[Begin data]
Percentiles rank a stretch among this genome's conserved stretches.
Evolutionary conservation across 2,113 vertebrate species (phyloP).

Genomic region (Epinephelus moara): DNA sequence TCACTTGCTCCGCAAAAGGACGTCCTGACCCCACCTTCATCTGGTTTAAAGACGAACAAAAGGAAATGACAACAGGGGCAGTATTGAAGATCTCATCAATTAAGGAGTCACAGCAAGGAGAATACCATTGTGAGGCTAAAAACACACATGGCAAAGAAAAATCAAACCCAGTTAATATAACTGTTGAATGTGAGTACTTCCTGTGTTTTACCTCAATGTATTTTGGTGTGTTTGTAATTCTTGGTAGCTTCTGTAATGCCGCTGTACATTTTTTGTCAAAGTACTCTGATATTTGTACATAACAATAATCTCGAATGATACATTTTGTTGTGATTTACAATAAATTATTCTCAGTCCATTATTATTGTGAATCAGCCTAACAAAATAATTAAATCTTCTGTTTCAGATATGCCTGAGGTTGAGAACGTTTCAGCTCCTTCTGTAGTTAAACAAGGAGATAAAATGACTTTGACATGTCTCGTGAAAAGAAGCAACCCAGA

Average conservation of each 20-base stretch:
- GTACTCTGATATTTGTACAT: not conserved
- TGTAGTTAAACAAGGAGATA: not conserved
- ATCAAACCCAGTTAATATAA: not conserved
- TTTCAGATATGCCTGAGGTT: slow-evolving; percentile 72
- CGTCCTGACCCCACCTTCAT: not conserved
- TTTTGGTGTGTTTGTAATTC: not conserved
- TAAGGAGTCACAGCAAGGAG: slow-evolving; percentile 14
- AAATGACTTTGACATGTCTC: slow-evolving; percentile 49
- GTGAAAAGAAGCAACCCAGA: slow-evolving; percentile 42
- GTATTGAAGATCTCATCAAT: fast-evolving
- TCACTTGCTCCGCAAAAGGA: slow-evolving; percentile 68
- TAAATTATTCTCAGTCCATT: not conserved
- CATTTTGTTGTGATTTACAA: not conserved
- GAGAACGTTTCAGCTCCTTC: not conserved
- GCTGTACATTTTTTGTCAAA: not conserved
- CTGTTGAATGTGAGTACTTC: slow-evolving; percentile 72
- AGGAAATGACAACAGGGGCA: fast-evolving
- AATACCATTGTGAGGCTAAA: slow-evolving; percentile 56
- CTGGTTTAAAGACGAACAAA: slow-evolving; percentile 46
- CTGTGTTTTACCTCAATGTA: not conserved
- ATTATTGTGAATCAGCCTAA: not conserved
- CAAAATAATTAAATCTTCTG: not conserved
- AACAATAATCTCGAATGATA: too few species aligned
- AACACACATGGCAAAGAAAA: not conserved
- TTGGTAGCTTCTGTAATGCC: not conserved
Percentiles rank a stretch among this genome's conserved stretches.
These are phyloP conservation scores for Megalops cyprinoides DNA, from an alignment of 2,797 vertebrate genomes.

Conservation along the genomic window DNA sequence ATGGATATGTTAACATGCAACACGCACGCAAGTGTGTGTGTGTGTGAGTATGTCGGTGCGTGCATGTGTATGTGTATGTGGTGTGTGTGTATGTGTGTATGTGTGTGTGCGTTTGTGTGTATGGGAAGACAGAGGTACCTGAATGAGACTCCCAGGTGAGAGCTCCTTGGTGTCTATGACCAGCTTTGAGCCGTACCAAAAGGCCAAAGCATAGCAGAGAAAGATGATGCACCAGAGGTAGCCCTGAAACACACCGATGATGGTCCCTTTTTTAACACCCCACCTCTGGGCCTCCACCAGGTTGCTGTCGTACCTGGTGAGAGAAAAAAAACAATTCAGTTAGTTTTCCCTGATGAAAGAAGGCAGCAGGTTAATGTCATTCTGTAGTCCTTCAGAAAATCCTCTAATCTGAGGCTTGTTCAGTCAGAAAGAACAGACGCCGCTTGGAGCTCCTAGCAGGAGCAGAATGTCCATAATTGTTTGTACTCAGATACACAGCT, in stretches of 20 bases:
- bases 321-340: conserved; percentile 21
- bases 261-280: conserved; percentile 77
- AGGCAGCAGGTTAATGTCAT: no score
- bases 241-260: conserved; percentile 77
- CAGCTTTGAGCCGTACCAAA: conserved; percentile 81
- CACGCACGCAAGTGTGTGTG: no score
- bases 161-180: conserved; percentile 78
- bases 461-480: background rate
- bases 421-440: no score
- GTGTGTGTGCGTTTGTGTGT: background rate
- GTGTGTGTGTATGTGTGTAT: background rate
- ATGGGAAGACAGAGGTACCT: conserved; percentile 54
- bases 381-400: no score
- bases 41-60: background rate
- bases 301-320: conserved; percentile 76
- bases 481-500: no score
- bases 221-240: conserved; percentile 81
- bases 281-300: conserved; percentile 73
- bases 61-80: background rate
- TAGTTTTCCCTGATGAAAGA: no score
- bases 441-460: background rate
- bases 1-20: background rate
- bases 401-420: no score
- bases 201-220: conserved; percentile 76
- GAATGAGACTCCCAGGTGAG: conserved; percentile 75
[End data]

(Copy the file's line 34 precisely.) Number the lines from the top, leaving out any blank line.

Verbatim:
- bases 261-280: conserved; percentile 77